Join our next Volunteer Training: May 1-2!

Families that serve together grow together!

 

Highlighting our volunteers who have invited their family members to join them in loving service with The Freedom to Choose Project (FTC).

Husband and wife, Dena and Brad, are another one of our “families who serve together and grow together”
through their dedication to the Freedom to Choose Project. Here is their story:

 

Dena

Approximately how many FTC workshops have you participated in, or if it’s easier, how many years have you been volunteering?
I lost count after 25 workshops. I started in 2014 and have only missed one since.

How did you first hear about The Freedom to Choose Project and what prompted you to become involved?
I first heard about “The Prison Project” in 2009 when I started the master’s program at the University of Santa Monica (USM). Back then the volunteers were required to be USM grads so I had to wait. I started my B.A. at the same time as the M.A. so I had to take two years off to finish the undergrad. I was so excited to sign up after waiting four years and the first time I did in 2013 there were already so many volunteers signed up that I was waitlisted. Lol!

What was your first volunteer experience like? What did you take away from that experience?
When I first heard about FTC something inside of me said, “YES” without hesitation. At the time I didn’t know why, what, or how, but I didn’t question it. Something inside of me knew so I just went with that. When I got to the prison I wasn’t concerned but rather excited. I saw this as the ultimate opportunity to share the skills I had just learned in the Master’s program that changed MY life. These skills are based in love, and I couldn’t think of a place that would need that more than our correctional system. I was excited. My takeaway was that we can do anything in a loving space and if we are looking to become better versions of ourselves it’s not likely to happen in a punitive space. It shifted something inside of me as I realized that rather than punishing what was done wrong, we hold them accountable because we can see the potential and the light of who we all truly are. Every single time the incarcerated participants move me with their courage, their willingness, hearing their stories, and I recognized their thirst for this work as the same as my own. I was also very moved with how FTC volunteers worked together “in one accord” and how polished the program is and, therefore, very effective. It was also telling to see how many participants showed up!

How has this experience volunteering together affected your relationships with the family members you serve with?
It’s kinda hard to put into words. This project is really special. I’ve done some volunteering throughout my life but now I serve. The main difference being that when I used to “volunteer” I would have to find time in my schedule to fit it in. Now, I pretty much schedule my life around the workshop weekends. There’s been a shift in how I hold it in my consciousness. We all serve each other in those gyms and every person participating in these workshops benefits. We come out of there with hearts overflowing heightened compassion, hope, inspiration and glowing with love. FTC weekends have become very important to me and my husband and serving together, having the opportunity to share that with someone I love so much is beyond magical. My husband and I always come away from the weekends feeling closer than before we got there and we’re pretty close already! There really are no words for the amount and magnitude of what I experience during the workshops and I want that for everyone on the planet, and especially for someone I love.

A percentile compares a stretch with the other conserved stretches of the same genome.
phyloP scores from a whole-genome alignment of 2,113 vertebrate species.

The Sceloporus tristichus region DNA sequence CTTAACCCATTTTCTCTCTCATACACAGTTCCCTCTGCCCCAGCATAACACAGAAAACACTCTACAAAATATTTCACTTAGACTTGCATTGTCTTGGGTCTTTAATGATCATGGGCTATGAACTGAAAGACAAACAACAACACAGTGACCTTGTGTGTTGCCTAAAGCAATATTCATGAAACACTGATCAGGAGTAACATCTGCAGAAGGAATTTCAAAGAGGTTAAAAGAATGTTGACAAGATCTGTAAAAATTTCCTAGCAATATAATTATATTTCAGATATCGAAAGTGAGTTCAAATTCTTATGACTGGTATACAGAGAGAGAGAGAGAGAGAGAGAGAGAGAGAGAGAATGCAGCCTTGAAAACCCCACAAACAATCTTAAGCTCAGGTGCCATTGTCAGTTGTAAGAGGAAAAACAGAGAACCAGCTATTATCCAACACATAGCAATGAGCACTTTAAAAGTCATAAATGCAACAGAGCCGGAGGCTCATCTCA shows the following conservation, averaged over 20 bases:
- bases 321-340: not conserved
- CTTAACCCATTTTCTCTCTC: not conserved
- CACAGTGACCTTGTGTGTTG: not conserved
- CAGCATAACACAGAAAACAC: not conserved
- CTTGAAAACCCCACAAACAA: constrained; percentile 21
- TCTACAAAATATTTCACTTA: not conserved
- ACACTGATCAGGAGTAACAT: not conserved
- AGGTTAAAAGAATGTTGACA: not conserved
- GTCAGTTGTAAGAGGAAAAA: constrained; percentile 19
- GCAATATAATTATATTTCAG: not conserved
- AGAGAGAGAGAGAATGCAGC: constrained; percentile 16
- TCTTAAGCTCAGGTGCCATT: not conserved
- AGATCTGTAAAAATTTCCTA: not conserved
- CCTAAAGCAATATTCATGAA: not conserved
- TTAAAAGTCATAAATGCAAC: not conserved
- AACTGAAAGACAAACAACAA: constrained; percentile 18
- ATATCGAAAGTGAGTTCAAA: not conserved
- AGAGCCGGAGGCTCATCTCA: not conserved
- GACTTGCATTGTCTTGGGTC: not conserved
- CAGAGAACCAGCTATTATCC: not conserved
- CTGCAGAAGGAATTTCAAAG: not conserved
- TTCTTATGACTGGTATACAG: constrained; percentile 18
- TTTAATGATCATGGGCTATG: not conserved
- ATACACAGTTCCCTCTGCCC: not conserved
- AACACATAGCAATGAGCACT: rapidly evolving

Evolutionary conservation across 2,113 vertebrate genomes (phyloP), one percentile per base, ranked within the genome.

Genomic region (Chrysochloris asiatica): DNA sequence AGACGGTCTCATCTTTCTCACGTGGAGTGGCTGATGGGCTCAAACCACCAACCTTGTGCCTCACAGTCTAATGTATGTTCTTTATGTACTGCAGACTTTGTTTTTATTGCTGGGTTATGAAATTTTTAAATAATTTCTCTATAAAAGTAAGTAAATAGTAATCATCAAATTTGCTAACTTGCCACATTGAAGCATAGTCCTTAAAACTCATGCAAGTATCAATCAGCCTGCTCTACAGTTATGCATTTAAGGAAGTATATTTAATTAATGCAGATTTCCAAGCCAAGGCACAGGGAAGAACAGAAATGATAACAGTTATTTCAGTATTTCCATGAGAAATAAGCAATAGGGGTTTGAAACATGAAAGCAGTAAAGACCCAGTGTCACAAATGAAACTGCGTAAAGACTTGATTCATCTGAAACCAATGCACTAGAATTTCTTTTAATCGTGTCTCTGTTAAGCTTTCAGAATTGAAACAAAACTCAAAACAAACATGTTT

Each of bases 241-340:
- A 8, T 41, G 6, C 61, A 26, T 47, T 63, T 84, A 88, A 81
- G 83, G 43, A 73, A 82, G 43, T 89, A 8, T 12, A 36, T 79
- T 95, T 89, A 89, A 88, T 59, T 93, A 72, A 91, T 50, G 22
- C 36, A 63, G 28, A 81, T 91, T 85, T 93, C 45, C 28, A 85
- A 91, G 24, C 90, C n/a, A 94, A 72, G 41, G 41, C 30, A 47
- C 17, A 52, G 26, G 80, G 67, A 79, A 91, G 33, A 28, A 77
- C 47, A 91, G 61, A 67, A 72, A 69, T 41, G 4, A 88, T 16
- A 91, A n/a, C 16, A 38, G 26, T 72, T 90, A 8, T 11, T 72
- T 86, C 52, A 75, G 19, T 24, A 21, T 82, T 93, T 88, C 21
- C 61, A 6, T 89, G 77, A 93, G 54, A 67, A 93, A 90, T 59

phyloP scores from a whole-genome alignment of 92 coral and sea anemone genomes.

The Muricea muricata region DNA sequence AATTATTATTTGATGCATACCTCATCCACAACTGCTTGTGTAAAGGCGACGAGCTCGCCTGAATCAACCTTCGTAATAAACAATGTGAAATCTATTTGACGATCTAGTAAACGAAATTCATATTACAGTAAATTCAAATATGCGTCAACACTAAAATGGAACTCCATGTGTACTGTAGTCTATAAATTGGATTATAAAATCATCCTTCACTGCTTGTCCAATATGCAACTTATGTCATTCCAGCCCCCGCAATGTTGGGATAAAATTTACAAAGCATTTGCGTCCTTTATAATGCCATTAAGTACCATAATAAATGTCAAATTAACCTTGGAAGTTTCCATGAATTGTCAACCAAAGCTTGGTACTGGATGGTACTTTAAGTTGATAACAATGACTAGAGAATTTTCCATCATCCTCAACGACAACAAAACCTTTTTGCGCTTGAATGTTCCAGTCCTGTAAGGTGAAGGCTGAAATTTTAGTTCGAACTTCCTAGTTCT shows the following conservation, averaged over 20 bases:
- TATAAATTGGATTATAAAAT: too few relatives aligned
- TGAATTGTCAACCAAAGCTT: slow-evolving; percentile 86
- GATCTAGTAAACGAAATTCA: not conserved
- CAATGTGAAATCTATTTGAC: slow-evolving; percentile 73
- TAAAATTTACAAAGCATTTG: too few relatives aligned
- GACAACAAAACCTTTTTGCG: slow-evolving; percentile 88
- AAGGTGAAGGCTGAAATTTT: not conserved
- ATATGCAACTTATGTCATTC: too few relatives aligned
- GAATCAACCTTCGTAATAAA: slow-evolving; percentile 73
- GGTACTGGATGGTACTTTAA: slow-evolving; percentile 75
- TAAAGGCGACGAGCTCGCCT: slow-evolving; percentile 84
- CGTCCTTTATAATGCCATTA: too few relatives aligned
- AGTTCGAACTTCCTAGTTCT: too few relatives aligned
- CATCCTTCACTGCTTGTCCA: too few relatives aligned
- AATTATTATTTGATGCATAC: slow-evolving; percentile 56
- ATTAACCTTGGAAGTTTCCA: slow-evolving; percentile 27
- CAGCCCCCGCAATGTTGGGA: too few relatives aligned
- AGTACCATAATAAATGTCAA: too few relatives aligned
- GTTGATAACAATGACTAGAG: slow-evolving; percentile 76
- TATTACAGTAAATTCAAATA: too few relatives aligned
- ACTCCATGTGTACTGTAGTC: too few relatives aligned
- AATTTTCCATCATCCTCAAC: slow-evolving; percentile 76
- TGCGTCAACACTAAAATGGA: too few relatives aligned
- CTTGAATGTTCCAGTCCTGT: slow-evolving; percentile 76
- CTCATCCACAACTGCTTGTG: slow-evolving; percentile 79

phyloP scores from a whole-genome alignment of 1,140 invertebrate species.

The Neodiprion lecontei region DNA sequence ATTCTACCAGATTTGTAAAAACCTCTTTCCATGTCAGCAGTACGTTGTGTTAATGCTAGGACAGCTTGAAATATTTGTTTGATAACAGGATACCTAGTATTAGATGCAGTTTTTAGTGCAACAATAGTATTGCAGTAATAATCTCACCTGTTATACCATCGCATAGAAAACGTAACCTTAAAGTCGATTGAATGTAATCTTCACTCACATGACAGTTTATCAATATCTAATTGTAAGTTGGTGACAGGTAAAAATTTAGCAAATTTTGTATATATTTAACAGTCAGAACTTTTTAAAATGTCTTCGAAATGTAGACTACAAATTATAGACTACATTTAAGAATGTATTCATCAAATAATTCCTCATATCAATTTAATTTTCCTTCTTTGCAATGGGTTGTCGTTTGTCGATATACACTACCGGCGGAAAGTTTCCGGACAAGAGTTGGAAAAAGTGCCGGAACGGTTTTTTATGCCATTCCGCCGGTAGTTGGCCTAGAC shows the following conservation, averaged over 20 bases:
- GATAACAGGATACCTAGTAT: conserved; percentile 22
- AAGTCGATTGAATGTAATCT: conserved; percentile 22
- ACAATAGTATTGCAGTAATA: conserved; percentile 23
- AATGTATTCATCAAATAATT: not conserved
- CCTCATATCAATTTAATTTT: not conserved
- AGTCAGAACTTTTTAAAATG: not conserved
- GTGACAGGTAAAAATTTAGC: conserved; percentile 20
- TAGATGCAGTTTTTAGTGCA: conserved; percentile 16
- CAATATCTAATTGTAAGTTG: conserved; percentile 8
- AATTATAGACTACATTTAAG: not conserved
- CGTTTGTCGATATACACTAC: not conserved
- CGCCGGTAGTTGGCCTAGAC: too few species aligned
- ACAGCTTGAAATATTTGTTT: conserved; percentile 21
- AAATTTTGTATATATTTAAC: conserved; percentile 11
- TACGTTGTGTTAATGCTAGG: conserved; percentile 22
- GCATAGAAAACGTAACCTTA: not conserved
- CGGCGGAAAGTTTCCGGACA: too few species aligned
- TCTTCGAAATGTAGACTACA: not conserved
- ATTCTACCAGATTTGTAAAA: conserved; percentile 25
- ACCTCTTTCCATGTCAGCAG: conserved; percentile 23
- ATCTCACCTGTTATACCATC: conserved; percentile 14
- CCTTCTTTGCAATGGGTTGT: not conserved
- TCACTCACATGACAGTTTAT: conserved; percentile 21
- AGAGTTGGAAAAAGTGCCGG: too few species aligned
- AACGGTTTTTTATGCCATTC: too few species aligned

Brad

Approximately how many FTC workshops have you participated in, or if it’s easier, how many years have you been volunteering?
10 workshops since 2015.

How did you first hear about The Freedom to Choose Project and what prompted you to become involved?
Like most things I heard about FTC from Dena (my wife). She is the person that provides me the space to expand and explore. Basically my teacher for things that I normally wouldn’t try.

What was your first volunteer experience like?
My first volunteer experience with FTC was a beautiful experience. I was fully prepped by Dena as well as the FTC team the day before we got into the prison. People can tell you all that they experience, but you don’t really know until you actually experience what happens in the weekend for yourself.

What did you take away from that experience?
I learned that many people in the prison system are just like everyone else except they didn’t have the support, guidance and loving that I did growing up and continue today with my family and friends. I could have been in the same situation as the participants are in today. What I do see from the participants, is that they have taken accountability for what they did and are looking to be a better person because of what FTC brings to the participants. Love, no judgement, listening and sharing from each individual’s heart. I’ve learned that I was putting myself in my own prison without being behind bars. From sharing with the participants, I was free to let go of the past and discover that I was lovable, kind, good enough, and deserve joy and happiness

How has this experience volunteering together affected your relationships with the family members you serve with?
I feel very fortunate and closer to my wife. I’ve discovered that these incarcerated participants are a version of me and the parts of my past me when I’ve made poor decisions, but I’ve had an opportunity to change them because of the love of my family, friends and my own self forgiveness. I am blessed and very fortunate.

 

 

 

Donna Kall (FTC volunteer since 2004)